Skip to content


(Washington, D.C.) – U.S. Senator Jeanne Shaheen (D-NH) spoke on the Senate floor to highlight the economic importance of New Hampshire's tourism and outdoor recreation industries. Shaheen has been a strong advocate of protecting outdoor recreation spaces and recently visited Eastern Mountain Sports in New Hampshire to discuss the economic benefits of the Land and Water Conservation Fund.

Below are Shaheen’s remarks, as prepared for delivery:

Mr. President, as the summer vacation season comes to a close, I’d like to take a moment to highlight the importance of tourism – particularly outdoor recreation – to local economies in NH and across the nation.

New Hampshire has long recognized the importance of conservation and the economic benefits that come from supporting outdoor recreation.

Our beautiful state has an abundance of natural treasures, like the White Mountain National Forest and our scenic lakes and ocean beaches, which draw visitors from all over the world.  Protecting these spaces is not just good for the environment; it’s also critical to our economy.

In fact, the outdoor recreation economy supports 53,000 jobs in my state alone and 6.1 million American jobs nationwide. That’s more than construction, finance & insurance or education industries. Even in this time of economic recovery, outdoor recreation produces $646 billion in direct consumer spending—more than pharmaceuticals, motor vehicle parts and household utilities.  Americans today spend nearly as much on snow sports as they do on Internet access, and considerably more on bicycling gear and trips than on airplane tickets and fees.

This is all detailed in The Outdoor Recreation Economy report. 

I recently had the opportunity to visit Eastern Mountain Sports, a New Hampshire-based business that specializes in outdoor apparel and equipment.  At EMS I saw the direct economic benefit that comes from our support for the development and conservation of outdoor recreation areas.

With stores throughout the east coast, Eastern Mountain Sports is just one of countless examples of businesses that have grown strong thanks to careful stewardship of the beautiful areas that so many of their customers frequent.

One of the ways we preserve our great outdoors at the federal level is through support of the Land and Water Conservation Fund. 

Created in 1965, the fund protects lands, forests, state and local parks and critical wildlife habitats.  This important program also helps ensure hunting and fishing access and supports battlefields, trails, sporting facilities and outdoor recreation opportunities in every state.

Each year since I arrived in Senate, I have led a letter with Senator Leahy to Senate Appropriators supporting robust funding for the Land and Water Conservation Fund.  The most recent letter was signed by 44 Senators from both sides of the aisle, a strong showing of bipartisanship from supporters who know that this is a program that works for the environment and works for small businesses.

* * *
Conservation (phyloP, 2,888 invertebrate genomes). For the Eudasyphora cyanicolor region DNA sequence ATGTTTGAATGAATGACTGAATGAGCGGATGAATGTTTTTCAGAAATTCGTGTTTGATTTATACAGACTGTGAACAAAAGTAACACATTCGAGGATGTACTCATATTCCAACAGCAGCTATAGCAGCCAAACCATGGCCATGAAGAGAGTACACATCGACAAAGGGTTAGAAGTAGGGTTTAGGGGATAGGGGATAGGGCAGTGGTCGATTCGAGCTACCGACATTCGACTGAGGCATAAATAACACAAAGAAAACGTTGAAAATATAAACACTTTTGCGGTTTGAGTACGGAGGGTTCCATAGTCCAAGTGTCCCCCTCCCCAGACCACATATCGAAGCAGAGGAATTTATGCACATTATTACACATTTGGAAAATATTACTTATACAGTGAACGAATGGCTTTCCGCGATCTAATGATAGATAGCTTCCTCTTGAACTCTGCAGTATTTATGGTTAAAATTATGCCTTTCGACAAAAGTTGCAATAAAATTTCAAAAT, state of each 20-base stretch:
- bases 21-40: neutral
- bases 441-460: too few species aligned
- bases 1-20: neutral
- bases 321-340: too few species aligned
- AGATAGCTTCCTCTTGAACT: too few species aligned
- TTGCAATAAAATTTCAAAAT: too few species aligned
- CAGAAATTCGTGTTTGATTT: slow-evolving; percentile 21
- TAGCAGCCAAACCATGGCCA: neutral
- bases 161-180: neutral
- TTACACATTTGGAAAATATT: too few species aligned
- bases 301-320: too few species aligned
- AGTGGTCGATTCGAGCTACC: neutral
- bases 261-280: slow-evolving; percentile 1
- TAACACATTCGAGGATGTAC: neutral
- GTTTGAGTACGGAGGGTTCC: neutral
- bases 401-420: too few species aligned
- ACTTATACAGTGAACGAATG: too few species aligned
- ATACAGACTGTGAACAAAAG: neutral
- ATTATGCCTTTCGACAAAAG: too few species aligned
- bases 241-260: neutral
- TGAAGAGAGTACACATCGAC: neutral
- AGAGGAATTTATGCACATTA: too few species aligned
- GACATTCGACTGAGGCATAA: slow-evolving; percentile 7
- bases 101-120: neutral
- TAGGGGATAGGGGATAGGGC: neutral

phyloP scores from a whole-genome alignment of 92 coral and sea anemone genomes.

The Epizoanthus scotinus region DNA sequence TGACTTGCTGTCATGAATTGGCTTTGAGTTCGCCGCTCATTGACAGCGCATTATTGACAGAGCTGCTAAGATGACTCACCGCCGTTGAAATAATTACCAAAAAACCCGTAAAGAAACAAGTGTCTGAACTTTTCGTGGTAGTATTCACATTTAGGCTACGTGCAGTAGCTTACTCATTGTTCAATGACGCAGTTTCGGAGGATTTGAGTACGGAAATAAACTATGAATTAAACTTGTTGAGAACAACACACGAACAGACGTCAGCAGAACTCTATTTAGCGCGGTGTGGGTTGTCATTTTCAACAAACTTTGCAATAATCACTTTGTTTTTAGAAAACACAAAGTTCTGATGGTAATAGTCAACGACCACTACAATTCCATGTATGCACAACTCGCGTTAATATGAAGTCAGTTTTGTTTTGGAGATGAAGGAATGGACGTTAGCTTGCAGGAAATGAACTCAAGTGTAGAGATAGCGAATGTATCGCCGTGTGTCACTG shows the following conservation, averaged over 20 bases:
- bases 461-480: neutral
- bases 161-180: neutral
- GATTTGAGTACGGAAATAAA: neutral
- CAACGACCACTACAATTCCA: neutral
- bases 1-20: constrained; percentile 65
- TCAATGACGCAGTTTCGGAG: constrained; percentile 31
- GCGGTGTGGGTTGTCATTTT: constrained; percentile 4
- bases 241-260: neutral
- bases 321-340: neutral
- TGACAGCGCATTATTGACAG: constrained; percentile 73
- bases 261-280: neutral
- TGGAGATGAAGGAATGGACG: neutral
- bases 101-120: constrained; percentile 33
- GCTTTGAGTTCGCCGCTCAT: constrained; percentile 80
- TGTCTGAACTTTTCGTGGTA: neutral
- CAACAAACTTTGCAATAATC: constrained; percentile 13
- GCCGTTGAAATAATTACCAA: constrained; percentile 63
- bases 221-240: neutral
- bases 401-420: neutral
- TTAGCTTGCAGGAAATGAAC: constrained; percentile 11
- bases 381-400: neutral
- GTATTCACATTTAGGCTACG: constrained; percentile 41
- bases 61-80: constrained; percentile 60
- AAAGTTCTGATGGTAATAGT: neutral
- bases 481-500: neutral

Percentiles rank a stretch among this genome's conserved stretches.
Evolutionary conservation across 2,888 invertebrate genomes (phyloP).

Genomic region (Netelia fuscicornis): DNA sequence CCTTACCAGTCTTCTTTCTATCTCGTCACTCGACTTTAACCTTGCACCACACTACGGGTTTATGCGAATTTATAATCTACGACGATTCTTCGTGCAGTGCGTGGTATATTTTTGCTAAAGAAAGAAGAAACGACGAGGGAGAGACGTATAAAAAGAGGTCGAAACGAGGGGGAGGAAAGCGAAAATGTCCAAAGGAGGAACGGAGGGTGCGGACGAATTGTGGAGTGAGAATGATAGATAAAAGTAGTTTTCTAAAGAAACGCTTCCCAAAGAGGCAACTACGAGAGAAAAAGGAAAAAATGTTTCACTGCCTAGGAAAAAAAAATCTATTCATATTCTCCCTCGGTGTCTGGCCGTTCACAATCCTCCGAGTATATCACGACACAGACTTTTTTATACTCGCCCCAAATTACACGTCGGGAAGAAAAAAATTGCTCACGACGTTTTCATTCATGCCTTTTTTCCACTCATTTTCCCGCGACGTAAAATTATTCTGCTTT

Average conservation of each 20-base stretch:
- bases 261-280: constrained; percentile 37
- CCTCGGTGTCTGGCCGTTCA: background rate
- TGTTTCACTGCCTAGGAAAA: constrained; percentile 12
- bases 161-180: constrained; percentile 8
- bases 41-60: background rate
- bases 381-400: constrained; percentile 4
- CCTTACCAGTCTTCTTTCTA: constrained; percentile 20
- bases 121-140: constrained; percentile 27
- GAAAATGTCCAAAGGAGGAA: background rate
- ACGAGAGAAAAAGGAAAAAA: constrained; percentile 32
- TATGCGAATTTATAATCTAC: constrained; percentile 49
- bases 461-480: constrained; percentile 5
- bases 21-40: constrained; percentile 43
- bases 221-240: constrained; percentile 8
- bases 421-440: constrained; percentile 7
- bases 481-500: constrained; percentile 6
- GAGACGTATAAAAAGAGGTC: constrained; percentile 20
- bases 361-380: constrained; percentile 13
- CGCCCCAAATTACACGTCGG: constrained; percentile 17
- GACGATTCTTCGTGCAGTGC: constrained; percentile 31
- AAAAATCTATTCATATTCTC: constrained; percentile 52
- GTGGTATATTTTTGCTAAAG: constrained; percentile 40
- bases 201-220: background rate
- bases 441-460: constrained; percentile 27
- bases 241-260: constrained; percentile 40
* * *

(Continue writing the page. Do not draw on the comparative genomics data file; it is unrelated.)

I am also pleased to cosponsor bipartisan legislation led by Senator Bingaman that would permanently authorize the LWCF with dedicated funding.

In New Hampshire, the Land and Water Conservation Fund has supported more than 650 local recreation and conservation projects and helps protect locations like the White Mountain National Forest, the Appalachian Trail, the Umbagog National Wildlife Refuge and the Silvio Conte Wildlife Refuge. 

These scenic locations, whether they are enjoyed for relaxation or exercise, support jobs and local economies by increasing the demand for outdoor recreation equipment and attracting visitors to our state.  These visitors eat in our restaurants, shop with our small businesses and stay in some of the most beautiful hotels you’ll find in America, like the Mount Washington Resort and Hotel, which was home to the Bretton Woods conference at the end of the Second World War.

Mr. President, the outdoor economy also supports tourism and tourism should be recognized as an economic engine throughout our country.  The travel and tourism industry is one of the top 10 industries in 48 states, and it supports over 14 million American jobs.  In New Hampshire, travel and tourism is our second largest industry, supporting over 60,000 jobs.

It’s not hard to see why tourism is such a prominent industry for my state.  Visitors are drawn to New Hampshire by our charming attractions and our scenic landscapes and foliage, which provide a beautiful environment for families to spend time together.

Last month, my family and I had the opportunity to tour many of New Hampshire’s memorable vacation sites. We stayed at the Mount Washington Hotel at the base of Mount Washington. We went hiking, my oldest grandson went fishing with his father, one of granddaughters went horseback riding with my daughter and we visited the flume, a naturally occurring gorge in New Hampshire. We ended our trip visiting Clark's Trading Post, a great family business in New Hampshire that works with bears.

This was a wonderful trip that brought our family closer. We came back rested and restored and we had a great time investing in New Hampshire's businesses. As our family saw last month, conservation programs like LWCF are part of what we need to do to make sure those types of experiences are available to everybody. But more than that, as reports show: they are an economic imperative, supporting millions of jobs nationwide.

I will continue working to strengthen programs like the Land and Water Conservation Fund.  I urge my colleagues to join our efforts to protect America’s outdoors and support the businesses and the outdoor recreation economy that they sustain.